How can we celebrate Mothering Sunday in times like these?
For all the joy of Mothering Sunday, small children giving posies of flowers to their mums, for some it is a poignant and difficult day. We may be grieving for a mother no longer with us, or the death of a child, experiencing private desolation at not being a parent or living with the reality of a broken family relationship and separation. All those cards and phone calls, flowers and Sunday lunches can seem to belong to a world from which we are painfully excluded. No wonder that Liverpool Cathedral usually offer a gentle ‘Mother’s Day Runaway Service’ for anyone who just can’t face the mainstream approach.
In this (extraordinary) year however, many more people are separated from parents, children and grandchildren because of self-isolation imposed by the pandemic crisis. This Sunday also happens to be the first in our centuries of history on which all public worship is suspended. Churchgoers worldwide feel this as a dislocating loss of relationship. We are forced into separation from our ‘mother’ church on Mothering Sunday. Eryl Parry’s reflection below, on a painting suggested by Terry Mart, helps us to face the questions which are already painfully familiar to some on Mothering Sunday but sharp for us all this year: What are we to do? How are we to be?
Here is Mary with John the Baptist, who offers Jesus a goldfinch – the bird that enjoys thistle seeds. Its red face symbolises Christ’s blood on the cross, where of course he wore a crown of thorns. This is a picture of community – intimate and joined together by the bird, that is meant to remind us of Christ’s dying for us on the cross. He suffered there and understands our suffering today. But we don’t suffer alone, because we are called into a community in which we are to serve one another, and Christ is still in the midst of us. The tender way he pats the bird in the painting reminds us that he cares for the very smallest and most fragile. Our prayer this Mothering Sunday is that through our greater reliance on God, we learn what we are to do and how we are to be, right here and now, still connected to him and one another as a caring community. In the midst of fear and anguish, new friendships and deeper appreciation of each other are being created in acts of gentle compassion and practical community action. Just as Jesus has always intended, a new human family is emerging wherever there is sacrificial love.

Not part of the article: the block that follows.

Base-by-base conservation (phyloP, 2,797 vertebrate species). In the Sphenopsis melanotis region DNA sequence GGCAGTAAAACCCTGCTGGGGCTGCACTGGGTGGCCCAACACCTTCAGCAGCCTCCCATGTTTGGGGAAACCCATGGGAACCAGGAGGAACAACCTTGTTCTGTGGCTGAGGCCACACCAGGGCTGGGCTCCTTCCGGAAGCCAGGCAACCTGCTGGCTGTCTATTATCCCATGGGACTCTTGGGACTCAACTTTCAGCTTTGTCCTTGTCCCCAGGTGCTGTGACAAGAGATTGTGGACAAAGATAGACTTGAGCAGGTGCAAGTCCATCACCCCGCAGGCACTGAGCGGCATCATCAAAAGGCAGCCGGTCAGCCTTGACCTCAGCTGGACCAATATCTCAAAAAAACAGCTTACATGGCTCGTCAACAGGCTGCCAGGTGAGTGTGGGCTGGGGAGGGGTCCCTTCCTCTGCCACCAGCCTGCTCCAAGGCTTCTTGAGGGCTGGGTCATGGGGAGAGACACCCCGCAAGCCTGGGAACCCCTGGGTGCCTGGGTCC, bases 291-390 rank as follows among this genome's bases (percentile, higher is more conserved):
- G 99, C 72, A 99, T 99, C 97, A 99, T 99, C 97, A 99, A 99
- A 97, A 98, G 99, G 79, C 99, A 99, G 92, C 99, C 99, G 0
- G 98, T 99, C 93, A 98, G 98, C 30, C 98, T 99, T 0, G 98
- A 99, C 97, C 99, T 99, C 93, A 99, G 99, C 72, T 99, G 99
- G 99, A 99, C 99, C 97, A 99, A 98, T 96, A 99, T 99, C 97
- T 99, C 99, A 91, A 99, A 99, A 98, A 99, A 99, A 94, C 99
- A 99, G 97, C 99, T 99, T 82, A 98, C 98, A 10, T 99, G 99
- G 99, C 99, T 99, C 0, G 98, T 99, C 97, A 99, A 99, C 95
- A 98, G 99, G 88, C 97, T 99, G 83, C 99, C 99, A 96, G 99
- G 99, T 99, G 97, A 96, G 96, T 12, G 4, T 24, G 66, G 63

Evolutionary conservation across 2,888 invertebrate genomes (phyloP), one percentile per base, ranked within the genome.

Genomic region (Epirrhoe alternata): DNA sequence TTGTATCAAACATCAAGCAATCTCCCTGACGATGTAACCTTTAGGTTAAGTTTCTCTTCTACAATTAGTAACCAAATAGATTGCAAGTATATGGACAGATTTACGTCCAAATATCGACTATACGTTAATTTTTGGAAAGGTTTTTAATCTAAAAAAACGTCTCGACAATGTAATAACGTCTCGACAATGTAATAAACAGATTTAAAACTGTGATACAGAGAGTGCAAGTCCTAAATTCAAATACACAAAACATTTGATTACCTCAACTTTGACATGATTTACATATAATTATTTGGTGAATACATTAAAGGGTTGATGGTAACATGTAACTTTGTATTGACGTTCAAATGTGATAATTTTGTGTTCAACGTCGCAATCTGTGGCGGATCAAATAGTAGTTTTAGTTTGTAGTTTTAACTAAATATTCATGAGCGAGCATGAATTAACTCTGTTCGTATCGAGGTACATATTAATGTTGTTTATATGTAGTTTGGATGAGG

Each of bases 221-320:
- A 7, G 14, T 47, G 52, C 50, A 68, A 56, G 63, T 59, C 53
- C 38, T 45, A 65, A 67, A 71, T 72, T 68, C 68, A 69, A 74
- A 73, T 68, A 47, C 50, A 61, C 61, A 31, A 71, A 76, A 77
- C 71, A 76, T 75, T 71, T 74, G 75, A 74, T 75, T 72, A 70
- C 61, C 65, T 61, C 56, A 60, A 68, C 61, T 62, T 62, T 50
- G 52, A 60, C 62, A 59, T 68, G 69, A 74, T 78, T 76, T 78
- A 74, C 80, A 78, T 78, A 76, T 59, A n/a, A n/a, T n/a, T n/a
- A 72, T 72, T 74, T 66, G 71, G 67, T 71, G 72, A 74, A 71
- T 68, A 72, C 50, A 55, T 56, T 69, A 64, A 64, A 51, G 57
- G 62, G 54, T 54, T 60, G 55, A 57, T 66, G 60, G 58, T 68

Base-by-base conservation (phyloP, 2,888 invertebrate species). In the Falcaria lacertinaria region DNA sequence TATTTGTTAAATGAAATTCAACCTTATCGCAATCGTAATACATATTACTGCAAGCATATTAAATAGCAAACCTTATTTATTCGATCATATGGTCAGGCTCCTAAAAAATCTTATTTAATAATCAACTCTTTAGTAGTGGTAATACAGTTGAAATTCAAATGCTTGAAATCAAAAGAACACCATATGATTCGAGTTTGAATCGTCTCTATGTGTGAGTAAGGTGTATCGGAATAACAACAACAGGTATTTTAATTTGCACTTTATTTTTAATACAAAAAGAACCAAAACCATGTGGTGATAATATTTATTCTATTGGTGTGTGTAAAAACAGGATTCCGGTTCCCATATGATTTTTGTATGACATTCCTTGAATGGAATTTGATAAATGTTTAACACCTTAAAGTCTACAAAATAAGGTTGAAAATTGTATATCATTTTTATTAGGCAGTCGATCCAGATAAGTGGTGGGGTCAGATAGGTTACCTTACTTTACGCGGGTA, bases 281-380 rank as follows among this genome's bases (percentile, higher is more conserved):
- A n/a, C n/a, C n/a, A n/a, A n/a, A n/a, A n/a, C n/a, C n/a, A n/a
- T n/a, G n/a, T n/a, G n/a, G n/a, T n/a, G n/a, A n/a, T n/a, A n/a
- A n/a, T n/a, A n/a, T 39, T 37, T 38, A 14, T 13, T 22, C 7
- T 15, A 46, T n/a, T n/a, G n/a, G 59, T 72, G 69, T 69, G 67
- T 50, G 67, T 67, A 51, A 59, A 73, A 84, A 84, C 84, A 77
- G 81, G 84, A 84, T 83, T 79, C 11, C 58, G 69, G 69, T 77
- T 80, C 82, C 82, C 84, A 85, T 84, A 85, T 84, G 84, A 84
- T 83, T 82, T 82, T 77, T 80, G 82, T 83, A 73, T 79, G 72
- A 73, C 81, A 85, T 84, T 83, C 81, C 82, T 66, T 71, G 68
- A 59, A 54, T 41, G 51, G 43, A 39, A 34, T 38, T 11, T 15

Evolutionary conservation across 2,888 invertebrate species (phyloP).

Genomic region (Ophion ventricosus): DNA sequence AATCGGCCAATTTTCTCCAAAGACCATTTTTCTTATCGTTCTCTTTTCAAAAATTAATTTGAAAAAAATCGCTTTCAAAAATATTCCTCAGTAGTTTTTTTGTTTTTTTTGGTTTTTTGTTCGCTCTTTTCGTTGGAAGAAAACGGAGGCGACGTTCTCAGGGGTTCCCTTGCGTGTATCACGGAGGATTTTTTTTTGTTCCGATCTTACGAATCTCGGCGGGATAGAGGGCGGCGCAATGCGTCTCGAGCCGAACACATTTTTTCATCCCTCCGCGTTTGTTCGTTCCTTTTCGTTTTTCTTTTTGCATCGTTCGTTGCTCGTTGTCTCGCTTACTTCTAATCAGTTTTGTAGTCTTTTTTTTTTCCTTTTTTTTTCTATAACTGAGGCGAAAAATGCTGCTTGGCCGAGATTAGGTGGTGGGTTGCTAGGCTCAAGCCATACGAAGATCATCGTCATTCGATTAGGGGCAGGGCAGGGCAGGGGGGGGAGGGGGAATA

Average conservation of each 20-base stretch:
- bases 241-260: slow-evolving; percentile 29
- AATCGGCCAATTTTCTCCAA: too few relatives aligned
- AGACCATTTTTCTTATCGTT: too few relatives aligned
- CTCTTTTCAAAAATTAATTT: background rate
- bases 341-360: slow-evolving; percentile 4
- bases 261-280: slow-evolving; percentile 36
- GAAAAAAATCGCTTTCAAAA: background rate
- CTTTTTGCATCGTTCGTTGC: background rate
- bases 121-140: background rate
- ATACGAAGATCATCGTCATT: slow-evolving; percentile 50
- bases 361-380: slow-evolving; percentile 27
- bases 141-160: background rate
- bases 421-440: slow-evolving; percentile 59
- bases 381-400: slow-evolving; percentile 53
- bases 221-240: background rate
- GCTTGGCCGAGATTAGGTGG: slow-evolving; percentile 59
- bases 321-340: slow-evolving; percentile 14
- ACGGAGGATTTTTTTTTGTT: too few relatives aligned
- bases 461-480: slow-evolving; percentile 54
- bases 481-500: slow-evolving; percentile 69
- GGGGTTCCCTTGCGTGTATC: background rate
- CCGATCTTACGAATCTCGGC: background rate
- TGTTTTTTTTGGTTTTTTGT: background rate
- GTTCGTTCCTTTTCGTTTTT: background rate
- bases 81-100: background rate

‘When Jesus saw his mother and the disciple whom he loved standing beside her, he said to his mother, “Woman, here is your son.” Then he said to his disciple, “Here is your mother.” And from that hour the disciple took her into his own home.’
Lord Jesus,you came to serve others
and gave your life for those you love.
At this time of crisis
help us to be mothers to one another and
to find new and creative ways of caring for each other.
In our concern for our own family and friends,
help us not to forget the needs of others:
those who are ill or unable to leave the house,
those who are lonely and afraid, the stranger and the food bank user,
the homeless and the refugee.
As we seek to serve them, open our eyes to see
that it is you we serve. Amen.
daethost i weini ar eraill a rhoi dy hun dros dy annwyliaid
gan ddangos cariad costus.
Ar adeg o argyfwng fel hyn,
helpa ni i fod yn famau i’n gilydd
ac i ddarganfod ffyrdd newydd a chreadigol
o ofalu am ein gilydd gan roi i ni ddoethineb mam wrth i ni wneud hynny.
Yn ein gofid am ein teuluoedd a’n ffrindiau,
gad i ni beidio anghofio helpu pobl eraill:
y sâl a’r caeth, yr unig a’r ofnus,
y dieithryn a defnyddiwr y banc bwyd,
y digartref a’r ffoadur.
Gwyddom, wrth i ni weini arnynt
ein bod yn gweini arnat ti.
Prayer by Reverend Lloyd Jones